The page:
Do you ever think an artist gets to a point where there’s nothing left for them to learn? After years of creating and teaching others, why do you still enjoy taking classes?

To live is to learn and to learn is to live as far as I’m concerned. Learning new things keeps life interesting and makes me feel alive. It’s why I read books and also try and research as much as I can about new interests. It gives me a real buzz. I probably know as much about quilting as I need to, to make my quilts but I’m more and more fascinated by collage, art journaling, beading, digital photo manipulation and computer stuff. And the great things is that there’s ever more to learn!  The  Sketchbook Project is one of my newest ventures. Funnily enough all that other learning somehow feeds into my quilts and leads me onto new paths there too.

What are your top 3 “must have” art supplies?

Fabrics, vintage books and beads

Any last words of creative wisdom for our readers?

Enjoy your art, have fun with it. It’s not a matter of life or death so play to your heart’s content and don’t be overly anxious. Trust your own judgment and give yourself a pat on the back occasionally. This is what I continue to tell myself too, and although I don’t always listen, it has helped over the years.  Here is my favourite quotation: “To accomplish great things we must not only act, but also dream, not only plan, but also believe”. (Anatole France)

Thank you so much for sharing a bit of your art and yourself with us Frieda! Didn’t I tell you she was amazing?! 😀 If you’d like to see more of Frieda’s amazing work, head on over to her blog, her Flickr and her Picturetrail site.

Now, go glue something awesome onto some awesome something! 😀
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10 Responses

  1. Wow! Great to have some insight into how an artist thinks! That quilt piece is amazing!

  2. What stunning work. Thank you so much for sharing with us. You have me inspired.

  3. Such a fabulous interview. That bottom piece is gorgeous – it just glows. It’s all fantastic but that one’s my favourite. I’m so envious not only of your art Frieda but that you get to live in Scotland. I dream of the day that I have brow beaten my partner enough for him to say yes! The delivery van will be booked the next day 😉 Till then, Kent we stay! I’ll wave as we drive through the Borders on our way to Loch Ness next year 😀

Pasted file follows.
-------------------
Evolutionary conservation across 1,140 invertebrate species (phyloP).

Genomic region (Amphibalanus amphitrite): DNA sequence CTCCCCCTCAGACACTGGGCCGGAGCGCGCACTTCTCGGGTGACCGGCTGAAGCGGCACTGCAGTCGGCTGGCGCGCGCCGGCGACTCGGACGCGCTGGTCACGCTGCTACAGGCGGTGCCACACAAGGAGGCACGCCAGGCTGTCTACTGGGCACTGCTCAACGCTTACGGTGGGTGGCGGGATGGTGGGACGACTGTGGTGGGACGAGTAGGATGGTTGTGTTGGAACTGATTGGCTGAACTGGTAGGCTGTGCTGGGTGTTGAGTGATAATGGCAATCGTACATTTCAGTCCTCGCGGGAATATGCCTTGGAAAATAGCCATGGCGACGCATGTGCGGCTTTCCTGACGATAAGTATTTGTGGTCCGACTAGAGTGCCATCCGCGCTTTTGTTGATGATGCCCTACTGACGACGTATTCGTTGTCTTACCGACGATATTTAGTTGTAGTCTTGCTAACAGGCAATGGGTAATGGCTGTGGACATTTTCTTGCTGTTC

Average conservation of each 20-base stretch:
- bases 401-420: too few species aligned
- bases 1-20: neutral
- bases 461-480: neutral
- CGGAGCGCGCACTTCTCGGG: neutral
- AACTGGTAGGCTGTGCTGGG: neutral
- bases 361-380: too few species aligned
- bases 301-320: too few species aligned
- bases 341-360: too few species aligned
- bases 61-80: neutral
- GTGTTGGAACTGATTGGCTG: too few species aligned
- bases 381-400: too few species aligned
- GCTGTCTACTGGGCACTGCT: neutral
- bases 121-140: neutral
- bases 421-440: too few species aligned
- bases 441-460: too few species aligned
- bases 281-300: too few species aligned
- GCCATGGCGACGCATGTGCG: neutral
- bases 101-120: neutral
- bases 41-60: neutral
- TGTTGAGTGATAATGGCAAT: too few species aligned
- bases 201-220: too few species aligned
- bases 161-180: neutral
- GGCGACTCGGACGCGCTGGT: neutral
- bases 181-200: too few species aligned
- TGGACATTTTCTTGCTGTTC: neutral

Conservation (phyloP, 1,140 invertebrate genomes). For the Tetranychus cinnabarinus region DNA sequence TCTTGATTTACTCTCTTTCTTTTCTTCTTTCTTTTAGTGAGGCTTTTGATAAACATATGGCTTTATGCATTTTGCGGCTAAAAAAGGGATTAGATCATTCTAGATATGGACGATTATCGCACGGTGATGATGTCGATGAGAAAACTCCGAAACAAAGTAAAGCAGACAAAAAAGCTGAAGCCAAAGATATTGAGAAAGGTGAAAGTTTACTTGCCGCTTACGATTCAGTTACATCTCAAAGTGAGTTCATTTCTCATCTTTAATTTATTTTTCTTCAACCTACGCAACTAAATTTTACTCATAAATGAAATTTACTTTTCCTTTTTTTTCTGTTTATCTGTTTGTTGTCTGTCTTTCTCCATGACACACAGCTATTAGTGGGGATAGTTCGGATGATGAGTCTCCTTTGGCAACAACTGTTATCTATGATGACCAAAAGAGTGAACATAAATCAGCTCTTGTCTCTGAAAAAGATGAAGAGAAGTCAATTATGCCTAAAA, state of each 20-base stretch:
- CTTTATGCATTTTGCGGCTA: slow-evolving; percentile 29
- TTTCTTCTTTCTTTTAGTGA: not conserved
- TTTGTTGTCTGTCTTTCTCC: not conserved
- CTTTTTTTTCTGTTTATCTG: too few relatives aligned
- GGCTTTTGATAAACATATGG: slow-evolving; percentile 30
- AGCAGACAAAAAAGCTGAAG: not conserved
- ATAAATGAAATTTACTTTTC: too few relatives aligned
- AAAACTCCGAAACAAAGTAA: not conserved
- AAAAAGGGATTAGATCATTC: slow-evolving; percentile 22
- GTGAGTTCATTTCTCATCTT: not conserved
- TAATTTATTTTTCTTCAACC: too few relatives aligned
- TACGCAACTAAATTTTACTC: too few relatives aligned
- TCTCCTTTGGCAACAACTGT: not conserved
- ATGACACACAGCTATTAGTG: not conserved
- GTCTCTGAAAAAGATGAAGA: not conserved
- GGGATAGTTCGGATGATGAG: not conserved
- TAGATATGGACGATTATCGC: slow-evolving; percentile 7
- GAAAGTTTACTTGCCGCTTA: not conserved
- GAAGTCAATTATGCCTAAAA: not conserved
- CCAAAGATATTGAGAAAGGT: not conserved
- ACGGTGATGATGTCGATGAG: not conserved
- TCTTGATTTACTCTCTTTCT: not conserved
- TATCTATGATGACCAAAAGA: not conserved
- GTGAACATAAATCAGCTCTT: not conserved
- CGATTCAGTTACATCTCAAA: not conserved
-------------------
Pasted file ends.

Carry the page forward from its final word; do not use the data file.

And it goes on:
4. I just love seeing your work Frieda, thanks again for sharing it with us!

  5. ooooh, me, myself and I are VERY happy you shared Frieda with us Maggi!…{!!!,!!!}

  6. Frieda, if you’re listening…can’t wait to visit your blog, stay awhile and have a looky-lou. Off to have breakfast before I forget. Happy happies.

  7. Thanks so much for this, Maggi. You’ve done a wonderful job with the interview, asking questions that really made me think and reflect properly on what I do every day.

  8. How fantastic that you found Frieda. I have long admired her work myself, and we are almost neighbours-well a 30 minute drive neighbour anyway!!

  9. Nice knowing you Frieda! I love to dream about my art too…sometimes it looks nicer in my brain than in real life! =) Thanks for the interview!!

  10. […] 2010, I got a chance to interview Frieda for Gauche Alchemy and today I’m so honored to announce that she is this month’s guest […]